With her daughters’ school fees amounting to one-third of her family’s income, providing an education for her family comes at a huge cost for 25-year-old Lu Thi Sua. But, all Sua wants is a better life for her children. To support women like Sua, Aide et Action is implementing a project on early childhood care and education in rural villages to increase women’s participation in the community, build parenting skills and increase access to quality education for disadvantaged children.
Like many of the inhabitants of Vietnam’s remote and rural Lai Chau province, Sua and her family rely on agriculture to make a living. Sua lives with her parents-in-law in the small, scenic village of San Phang Cao tucked high up in the mountainous province bordering China. Farmwork earns Sua and her four children very little to live on so her husband also tries to find work as a construction worker to supplement their income. The combined monthly income for this family of eight amounts to approximately $50 per month and means Sua sometimes has to turn to her own mother for help to pay her children’s school fees.
Nutrition and the impact of the coronoavirus
Recently, the emergency measures the Vietnamese government has imposed to protect its citizens from the novel coronavirus is having an impact on families like Sua’s. “At present, all children in the village are staying home due to the virus – this impacts my family life as well other people in our village”, explains Sua. “We’re staying inside and limiting meeting each other because of the risk of infection. It means my husband cannot go out to work and our income is even less than before. We’re unable to afford meat at the moment so I’m giving my children eggs and peanuts as an alternative”.
Aide et Action has been working in Lai Chau province for four years and last year, we ran a series of monthly parenting workshops where we introduced parents to different topics such as nutrition, hygiene, childhood care, etc. to support them in providing the best care possible for their families. “The parents meetings were very helpful” says Sua. “For me, the most valuable thing I learned was about child nutrition and I have applied this new knowledge in the everyday care of my children.”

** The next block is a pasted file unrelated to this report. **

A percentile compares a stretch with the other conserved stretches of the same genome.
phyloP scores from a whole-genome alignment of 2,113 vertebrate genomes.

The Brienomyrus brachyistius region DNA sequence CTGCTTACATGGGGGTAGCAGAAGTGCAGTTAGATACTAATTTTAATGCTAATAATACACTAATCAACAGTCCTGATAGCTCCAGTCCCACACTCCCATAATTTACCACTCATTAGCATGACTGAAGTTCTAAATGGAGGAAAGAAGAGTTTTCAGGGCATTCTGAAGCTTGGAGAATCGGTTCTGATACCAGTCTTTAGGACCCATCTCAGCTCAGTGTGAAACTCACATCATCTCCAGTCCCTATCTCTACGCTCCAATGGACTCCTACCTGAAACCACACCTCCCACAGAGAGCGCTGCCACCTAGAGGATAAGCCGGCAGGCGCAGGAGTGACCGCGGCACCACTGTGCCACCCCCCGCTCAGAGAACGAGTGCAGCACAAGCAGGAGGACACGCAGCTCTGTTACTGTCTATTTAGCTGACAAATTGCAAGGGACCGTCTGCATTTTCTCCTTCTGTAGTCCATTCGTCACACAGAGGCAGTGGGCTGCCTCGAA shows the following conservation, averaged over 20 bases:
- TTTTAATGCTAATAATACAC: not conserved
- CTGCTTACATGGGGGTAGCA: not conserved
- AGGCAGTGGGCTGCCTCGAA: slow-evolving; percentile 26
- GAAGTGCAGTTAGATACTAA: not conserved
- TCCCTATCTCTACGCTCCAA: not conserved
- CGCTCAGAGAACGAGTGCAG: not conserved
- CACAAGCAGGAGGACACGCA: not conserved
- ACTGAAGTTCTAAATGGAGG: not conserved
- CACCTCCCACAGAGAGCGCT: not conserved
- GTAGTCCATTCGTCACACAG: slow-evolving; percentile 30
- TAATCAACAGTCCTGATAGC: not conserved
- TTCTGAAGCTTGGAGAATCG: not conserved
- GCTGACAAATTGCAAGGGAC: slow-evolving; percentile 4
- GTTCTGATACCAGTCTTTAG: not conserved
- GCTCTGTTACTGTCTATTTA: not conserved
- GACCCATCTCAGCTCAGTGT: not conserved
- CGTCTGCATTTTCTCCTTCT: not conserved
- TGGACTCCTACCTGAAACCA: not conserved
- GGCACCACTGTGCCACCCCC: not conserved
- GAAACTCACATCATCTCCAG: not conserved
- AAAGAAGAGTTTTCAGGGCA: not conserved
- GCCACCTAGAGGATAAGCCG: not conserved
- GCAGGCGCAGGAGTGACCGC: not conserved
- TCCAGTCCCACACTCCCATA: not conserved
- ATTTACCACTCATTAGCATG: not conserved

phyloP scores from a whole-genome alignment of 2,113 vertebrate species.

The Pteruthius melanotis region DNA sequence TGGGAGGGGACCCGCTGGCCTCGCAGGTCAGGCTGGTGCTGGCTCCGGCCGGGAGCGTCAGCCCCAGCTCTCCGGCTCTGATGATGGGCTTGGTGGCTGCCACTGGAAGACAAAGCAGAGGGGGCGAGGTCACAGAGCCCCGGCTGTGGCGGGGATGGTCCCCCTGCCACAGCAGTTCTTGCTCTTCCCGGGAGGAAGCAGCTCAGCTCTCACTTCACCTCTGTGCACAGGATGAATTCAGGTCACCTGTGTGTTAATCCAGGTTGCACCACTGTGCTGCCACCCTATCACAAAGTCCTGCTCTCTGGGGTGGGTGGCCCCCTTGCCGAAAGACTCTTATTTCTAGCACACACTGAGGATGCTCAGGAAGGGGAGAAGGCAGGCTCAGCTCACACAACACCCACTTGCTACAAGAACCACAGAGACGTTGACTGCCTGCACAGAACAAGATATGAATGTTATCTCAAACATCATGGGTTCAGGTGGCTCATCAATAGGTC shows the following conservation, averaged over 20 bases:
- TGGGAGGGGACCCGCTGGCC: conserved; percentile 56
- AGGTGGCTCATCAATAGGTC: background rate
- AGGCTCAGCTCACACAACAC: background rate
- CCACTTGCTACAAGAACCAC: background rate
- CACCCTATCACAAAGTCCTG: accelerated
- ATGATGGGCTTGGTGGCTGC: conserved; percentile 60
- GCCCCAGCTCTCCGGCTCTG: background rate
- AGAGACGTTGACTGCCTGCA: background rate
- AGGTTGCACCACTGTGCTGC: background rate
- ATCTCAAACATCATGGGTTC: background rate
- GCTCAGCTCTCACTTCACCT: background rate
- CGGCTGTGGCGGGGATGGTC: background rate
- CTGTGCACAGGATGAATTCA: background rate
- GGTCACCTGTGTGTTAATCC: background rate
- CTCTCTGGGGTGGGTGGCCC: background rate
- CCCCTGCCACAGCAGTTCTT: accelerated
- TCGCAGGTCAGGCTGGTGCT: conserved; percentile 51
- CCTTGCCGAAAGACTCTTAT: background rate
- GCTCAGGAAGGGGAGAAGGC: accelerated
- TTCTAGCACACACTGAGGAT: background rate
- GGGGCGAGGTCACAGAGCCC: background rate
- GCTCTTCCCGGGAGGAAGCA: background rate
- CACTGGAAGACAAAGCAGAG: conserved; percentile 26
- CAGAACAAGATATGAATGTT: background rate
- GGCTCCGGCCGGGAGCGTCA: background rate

One of the main objectives of Aide et Action’s work in Lai Chau province has been to promote quality and inclusive early childhood care and education in rural areas where facilities and quality teaching are lacking. We’ve done this through teacher training and the development of child-friend methodologies to be adapted in pre- and primary schools.
“My children love going to school and they cry if I don’t take them”, says Sua. “Currently, the government has closed all schools because of the coronavirus and the children have to stay at home”. My oldest daughter is still doing homework at home which has been assigned by teachers in the village and my husband and I are teaching her math and spelling when we can.” With children now almost six weeks behind schedule due to school closures, Aide et Action is supporting school management with weekly check-ins to support them in providing guidance to children and families to promote learning at home.
Education is key
Primary schools are due to open again on 19 March 2020 and Sua is looking forward to having her children resume their education. Surviving on a meager income of approximately $45 per month (for a family of eight), Sua hopes that her children will be able to have a more economically comfortable life in the future and the key to that, she contests, is education. “I think education is so important because it will give my children knowledge hopefully a career in the future. Without going to school, their life will be hard because farmers here do not have much money”.
Sua has noticed a difference in her village since Aide et Action’s project commenced, noting that women are becoming much more involved in community activities. “In the past, in village meetings, men mostly attended and if women attended, they didn’t speak. Now, more women are attending and are expressing their ideas” says Sua. Sua hopes to see the project continue in her village and even has a wish list of her own. “I would love to see libraries in schools here, a secondary school closer to the village and more projects that support livelihoods”, she says.
Above all, however, Sua’s dream to see her children go to university, a chance she never had herself. “I just want them to have a better life than me”, she explains. Aide et Action is proud to support parents like Sua who have contributed significantly to the success of our project by attending parent meetings and applying knowledge at home to promote and encourage education where it’s needed most.